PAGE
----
Sh**hole Countries and Nationalism

As of late, the President, as well as the Republican Party as a whole, has made it very clear, through their policies on immigration, expensive border walls, refugees and breaks for the wealthiest Americans, that they are “tribalists.” Tribalism is America’s “original sin,” brought over to the Colonies from Europe and perpetuated by our Founding Fathers and clearly seen in the American ideal of Manifest Destiny and America’s attempts toward global domination, both economically and militarily. You will often hear that racism is America’s original sin, but that is really a manifestation of tribalism.

In America, as in many other nations, tribalism is wrapped in the guise of patriotism, flag waving and anthem singing. Nationalism is tribalism on a grand scale. Nationalism, as President Trump’s recent comments on refusing immigration from “sh**hole” countries, reflects the elitism that accompanies nationalism, i.e., you can’t believe America is the “greatest nation on earth” and not look down on “lesser” nations.

While keeping our nation safe, securing borders and protecting our interests abroad is one of the primary functions of government, it is not the function of the church. In fact, most of the functions of government are DIAMETRICALLY OPPOSED to the Kingdom of God. This is why it is so dangerous for the church to identify itself unreservedly with nationalism and patriotism.

No one is more “patriotic” than a Franklin Graham or a Jerry Falwell. Theirs and many other evangelical leaders like Wayne Grudem’s unabashed support of Trump and republican politics puts evangelicals in the awkward position of standing behind and supporting Nationalism, racism and in opposition to basic human rights. I am not saying that Christians should be non-political but clear distinctions should be made as to what we as Christians wish to represent. Do we clamor for war or work for peace, for example. In the case of Trump’s attitude towards non-white immigration and refugee admittance, do we stand on the side of the oppressed and poor…even if our nation does not benefit directly, or are we to be known as siding with a self serving government.

Of course, not all evangelicals, nor, indeed all Republicans indorse or are happy with President Trump. Nor does wishing to secure America’s borders or have immigration reform immediately label one as as a Nationalist or a right-wing supremest. But when evangelical leadership repeatedly makes excuses, is silent or outrightly agrees with Trump’s posturing the message the world receives is that evangelicals are racist and xenophobic.

If evangelicals wish to counter this perception, there is work to be done. The same outrage and relentless condemnation evangelicals showed the last president, a respectable black man, needs to be shown the current president, a wealthy, sexist and racist white man. Currently only a minority of evangelicals seem to be grasping this fact, even while republican politicians are having second thoughts about Trump. Whether this is indeed possible remains to be seen. If evangelicals can hold their leadership more accountable, calling them out when they are clearly in conflict of the teachings of Christ, the evangelical community may repair their image problems.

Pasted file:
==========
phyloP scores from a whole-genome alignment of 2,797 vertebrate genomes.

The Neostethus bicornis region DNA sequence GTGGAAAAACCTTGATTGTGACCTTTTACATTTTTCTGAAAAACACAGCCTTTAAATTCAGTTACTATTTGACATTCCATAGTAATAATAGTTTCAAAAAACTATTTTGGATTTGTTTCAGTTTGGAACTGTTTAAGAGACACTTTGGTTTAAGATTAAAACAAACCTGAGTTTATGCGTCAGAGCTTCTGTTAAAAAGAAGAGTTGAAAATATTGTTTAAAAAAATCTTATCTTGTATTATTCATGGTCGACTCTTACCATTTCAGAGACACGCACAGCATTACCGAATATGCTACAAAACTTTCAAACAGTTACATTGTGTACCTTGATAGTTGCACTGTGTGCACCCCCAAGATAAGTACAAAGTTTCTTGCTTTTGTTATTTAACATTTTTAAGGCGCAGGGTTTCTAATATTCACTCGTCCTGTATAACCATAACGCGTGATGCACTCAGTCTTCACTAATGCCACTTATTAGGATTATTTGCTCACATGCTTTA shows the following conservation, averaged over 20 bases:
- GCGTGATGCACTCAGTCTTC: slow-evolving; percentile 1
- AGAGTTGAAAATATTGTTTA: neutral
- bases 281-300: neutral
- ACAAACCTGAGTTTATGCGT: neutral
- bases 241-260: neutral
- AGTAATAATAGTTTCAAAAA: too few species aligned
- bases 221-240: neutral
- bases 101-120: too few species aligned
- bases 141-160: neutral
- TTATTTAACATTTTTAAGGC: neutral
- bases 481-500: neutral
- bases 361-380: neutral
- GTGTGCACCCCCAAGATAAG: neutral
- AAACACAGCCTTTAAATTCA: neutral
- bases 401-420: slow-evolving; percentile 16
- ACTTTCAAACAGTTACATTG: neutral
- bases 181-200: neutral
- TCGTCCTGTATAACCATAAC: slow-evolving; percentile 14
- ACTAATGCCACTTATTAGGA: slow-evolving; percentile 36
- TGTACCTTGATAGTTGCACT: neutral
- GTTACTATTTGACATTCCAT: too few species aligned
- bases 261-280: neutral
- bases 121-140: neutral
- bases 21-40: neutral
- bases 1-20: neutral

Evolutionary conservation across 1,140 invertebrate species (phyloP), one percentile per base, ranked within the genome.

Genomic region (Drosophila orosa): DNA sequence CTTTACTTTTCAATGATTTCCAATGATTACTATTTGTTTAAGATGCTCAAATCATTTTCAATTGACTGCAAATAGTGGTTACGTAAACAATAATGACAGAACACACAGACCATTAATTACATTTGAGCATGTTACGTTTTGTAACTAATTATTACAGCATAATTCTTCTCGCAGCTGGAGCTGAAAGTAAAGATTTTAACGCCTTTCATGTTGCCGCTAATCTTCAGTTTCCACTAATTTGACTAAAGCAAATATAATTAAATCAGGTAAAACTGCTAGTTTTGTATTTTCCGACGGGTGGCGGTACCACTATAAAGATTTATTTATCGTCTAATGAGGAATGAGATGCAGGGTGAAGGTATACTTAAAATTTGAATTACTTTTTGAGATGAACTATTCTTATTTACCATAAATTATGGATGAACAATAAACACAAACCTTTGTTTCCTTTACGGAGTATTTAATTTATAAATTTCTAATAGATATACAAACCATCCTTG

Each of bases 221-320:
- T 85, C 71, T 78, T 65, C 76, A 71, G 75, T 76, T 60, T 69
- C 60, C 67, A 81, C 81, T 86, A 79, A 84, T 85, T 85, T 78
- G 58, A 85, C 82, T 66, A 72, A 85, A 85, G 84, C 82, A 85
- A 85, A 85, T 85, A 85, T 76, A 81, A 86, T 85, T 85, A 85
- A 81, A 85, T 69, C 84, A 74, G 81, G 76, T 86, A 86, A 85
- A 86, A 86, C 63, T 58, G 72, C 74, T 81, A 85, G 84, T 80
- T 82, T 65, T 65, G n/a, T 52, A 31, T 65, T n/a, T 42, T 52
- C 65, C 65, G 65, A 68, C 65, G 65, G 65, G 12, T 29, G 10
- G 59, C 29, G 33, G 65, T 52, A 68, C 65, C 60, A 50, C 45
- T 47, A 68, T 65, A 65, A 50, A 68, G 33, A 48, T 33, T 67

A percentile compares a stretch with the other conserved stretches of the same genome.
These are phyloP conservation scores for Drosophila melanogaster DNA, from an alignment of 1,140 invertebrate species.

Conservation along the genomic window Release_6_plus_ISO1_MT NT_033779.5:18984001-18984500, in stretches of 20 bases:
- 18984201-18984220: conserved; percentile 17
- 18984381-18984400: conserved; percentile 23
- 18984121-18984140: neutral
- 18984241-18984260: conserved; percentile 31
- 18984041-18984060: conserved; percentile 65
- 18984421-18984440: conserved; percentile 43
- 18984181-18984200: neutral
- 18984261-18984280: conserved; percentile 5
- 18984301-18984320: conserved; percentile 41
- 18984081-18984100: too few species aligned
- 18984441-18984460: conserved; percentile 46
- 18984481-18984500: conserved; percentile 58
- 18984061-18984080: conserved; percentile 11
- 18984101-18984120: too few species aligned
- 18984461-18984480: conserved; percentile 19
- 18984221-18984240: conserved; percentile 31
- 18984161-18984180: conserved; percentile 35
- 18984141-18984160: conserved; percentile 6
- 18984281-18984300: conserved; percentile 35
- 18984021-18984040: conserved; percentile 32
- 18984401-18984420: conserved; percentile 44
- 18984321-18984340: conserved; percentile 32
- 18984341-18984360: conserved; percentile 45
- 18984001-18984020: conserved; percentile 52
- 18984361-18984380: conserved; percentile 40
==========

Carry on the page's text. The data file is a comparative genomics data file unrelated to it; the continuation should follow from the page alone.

In conclusion, progressive Christians are often accused of pandering to current social movements, thereby losing the ability to confront the evils within society. While there may be some truth to that, evangelicals need to realize that complete identity with white conservative politics also removes objectivity and the ability to have a prophetic impact on society.

4 thoughts on “Sh**hole Countries and Nationalism

  1. Israel, as a model for the pre-Christ Church, was called on by God to be strongly nationalistic and to expel foreigners who did not adopt the Jewish ways. Your argument is seeding in emotion and devoid of Scriptural fact. You fail.


    • Dude, I had to go back and reread my post to see where I mentioned Israel. Dang, couldn’t find anything about Israel, nothing. Care to extrapolate as to why you mention Israel as a type of the church? And what exactly does Israel have to do with American politics?


      • was your perspective secular politics only? if so, then disregard my comment; but if you’re speaking of Christian or Biblical application into politics, then one cannot speak of the Christian View without speaking to God’s revealed Word in the Bible. In this, Israel speaks to God’s view of seperating the peoples of the world from His Holy Nation. (This narative comes up many times and always to the same conclusion.) But again, if your point was secular, godless politics, then I apologize, for I would clearly be out of bounds.


      • Still not quite following your train of thought. You do realize that his “Holy Nation” is not America? That Israel was a type of the CHURCH, not America? That the covenant between God and Israel is not a type for a covenant between America and God?


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